In the last several hundred years, human activity has shifted large quantities of the world's carbon from long-term storage (i.e. carbon bound up in rocks, fossil fuels, and forests) into forms of short-term storage such as croplands and pastures, which tend to store less carbon for shorter periods of time.

Today, forests cover about 30 percent of the planet's surface, and are the largest terrestrial source of carbon on Earth. As much as 45% percent of the carbon stored on land is thought to be locked up in our forests, but precisely where the biggest carbon sinks are located — and how they interact with man-made, short term carbon stores — remains uncertain, and is an important area of scientific investigation.

By better understanding our forests, scientists think we can achieve a firmer grasp on how carbon is distributed around the world. Michael Carlowicz, of the Woods Hole Oceanographic Institute (WHOI) explains the reasoning behind this particularly well:


A rule of thumb for ecologists is that the amount of carbon stored in a tree equals 50 percent of its dry biomass. So if you can estimate the biomass of all the trees in all the forests, you can estimate how much carbon is being stored on land. Repeating those measurements over years, decades, and centuries would then help us understand how carbon is moving around the planet.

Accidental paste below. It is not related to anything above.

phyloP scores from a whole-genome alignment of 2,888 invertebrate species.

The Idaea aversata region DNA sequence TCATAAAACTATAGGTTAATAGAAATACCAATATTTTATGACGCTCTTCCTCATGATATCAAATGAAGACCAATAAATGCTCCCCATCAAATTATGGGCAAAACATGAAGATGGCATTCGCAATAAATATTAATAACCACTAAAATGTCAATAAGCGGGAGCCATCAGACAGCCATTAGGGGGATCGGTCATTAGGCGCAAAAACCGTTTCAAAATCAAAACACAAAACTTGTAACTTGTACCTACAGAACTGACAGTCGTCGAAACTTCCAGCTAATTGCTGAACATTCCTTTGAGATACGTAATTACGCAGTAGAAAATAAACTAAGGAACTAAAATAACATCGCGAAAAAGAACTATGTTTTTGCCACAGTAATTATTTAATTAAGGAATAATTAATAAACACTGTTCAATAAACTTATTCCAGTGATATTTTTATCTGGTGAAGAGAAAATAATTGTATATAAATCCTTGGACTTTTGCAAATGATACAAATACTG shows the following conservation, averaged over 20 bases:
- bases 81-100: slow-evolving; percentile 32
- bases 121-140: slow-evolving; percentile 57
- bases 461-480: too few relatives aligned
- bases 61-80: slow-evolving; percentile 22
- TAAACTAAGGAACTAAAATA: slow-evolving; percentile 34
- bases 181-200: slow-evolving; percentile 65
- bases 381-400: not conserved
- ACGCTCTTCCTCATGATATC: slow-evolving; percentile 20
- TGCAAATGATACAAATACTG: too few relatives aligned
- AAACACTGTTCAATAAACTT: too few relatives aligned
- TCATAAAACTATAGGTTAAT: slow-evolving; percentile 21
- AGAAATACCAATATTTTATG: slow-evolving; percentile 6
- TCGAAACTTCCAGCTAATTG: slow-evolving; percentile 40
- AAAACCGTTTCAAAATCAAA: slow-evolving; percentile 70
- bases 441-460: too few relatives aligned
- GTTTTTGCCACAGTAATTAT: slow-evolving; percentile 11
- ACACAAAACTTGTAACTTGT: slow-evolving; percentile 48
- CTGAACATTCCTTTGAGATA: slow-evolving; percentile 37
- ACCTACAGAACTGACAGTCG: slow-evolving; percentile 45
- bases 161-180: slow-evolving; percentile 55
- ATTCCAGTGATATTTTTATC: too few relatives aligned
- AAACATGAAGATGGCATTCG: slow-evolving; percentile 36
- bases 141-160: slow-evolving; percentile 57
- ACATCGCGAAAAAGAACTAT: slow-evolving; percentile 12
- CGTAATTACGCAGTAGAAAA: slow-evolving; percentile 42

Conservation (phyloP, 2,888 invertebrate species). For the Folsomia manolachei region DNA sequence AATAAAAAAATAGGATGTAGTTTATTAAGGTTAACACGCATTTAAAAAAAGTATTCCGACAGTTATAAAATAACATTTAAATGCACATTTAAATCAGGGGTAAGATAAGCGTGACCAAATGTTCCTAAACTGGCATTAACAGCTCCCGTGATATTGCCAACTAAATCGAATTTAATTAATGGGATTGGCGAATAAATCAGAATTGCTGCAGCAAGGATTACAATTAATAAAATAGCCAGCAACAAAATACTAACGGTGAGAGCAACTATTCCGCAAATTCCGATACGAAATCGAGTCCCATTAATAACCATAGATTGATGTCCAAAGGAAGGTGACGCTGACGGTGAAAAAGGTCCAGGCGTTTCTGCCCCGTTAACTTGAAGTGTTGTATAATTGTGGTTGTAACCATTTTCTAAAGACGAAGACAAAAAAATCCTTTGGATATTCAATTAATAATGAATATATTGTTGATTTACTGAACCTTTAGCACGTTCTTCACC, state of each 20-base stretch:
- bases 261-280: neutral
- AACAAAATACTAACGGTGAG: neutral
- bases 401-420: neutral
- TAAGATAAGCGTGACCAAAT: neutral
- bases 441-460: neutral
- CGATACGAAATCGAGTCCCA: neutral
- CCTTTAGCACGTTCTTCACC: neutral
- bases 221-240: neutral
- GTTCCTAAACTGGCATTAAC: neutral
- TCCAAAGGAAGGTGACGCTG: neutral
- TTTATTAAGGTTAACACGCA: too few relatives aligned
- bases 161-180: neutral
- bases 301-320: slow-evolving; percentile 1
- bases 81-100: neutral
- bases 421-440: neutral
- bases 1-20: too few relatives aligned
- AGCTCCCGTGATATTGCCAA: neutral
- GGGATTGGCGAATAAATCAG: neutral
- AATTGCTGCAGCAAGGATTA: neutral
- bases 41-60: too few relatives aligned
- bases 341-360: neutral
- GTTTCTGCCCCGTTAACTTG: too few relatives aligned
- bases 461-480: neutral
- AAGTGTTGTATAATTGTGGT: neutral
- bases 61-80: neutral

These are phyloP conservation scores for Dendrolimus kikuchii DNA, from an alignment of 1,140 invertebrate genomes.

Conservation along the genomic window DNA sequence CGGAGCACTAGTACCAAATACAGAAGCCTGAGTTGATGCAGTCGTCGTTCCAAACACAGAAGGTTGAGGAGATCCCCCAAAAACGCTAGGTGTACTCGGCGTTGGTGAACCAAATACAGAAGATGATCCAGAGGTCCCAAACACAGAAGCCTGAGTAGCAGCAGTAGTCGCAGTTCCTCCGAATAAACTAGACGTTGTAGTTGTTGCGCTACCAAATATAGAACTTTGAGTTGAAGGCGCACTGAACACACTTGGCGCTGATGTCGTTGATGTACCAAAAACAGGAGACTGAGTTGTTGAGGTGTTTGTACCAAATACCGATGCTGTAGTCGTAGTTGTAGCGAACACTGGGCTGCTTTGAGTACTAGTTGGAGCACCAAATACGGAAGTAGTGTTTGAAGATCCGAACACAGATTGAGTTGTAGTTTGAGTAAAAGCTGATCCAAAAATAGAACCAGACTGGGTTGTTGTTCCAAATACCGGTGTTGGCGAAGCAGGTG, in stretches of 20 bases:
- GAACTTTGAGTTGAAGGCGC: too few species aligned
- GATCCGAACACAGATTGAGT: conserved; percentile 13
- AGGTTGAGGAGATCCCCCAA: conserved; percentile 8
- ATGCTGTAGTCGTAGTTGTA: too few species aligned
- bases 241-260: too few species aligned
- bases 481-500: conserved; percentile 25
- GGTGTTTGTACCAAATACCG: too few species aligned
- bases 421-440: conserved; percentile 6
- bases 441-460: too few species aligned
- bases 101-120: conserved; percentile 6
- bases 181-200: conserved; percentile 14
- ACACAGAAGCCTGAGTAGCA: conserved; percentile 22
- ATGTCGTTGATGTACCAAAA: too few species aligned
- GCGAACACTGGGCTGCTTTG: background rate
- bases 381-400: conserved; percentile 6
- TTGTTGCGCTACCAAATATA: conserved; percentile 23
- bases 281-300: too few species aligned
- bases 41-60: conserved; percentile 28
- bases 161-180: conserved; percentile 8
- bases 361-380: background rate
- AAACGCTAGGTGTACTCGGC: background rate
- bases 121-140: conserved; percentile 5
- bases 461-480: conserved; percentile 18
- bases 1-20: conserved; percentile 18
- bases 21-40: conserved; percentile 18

By working with colleagues at the U.S. Forest Service and U.S. Geological Survey, researchers Josef Kellndorf and Wayne Walker spent six years assembling the national forest map you see up top [hi-res available here], using space-based radar, satellite sensors, computer models, and enormous quantities of ground-based data. The end result, according to NASA, is the most detailed view of forest structure and carbon storage assembled for any country in history.

"Forests are a key element for human activity," explains Kellndorfer. "Resource managers need to see forests down to the disturbance resolution-the scale at which parking lots or developments or farms are carved out by deforestation. We have to know how much we have, and where, in order to conduct sound management and harvesting."


Of course, the dynamics of global carbon distribution extend beyond the borders of the United States. With any luck, high-resolution mapping of terrestrial biomass will soon be conducted for other regions of the world, as well.

You can read more about the creation of the map over at NASA Earth Observatory.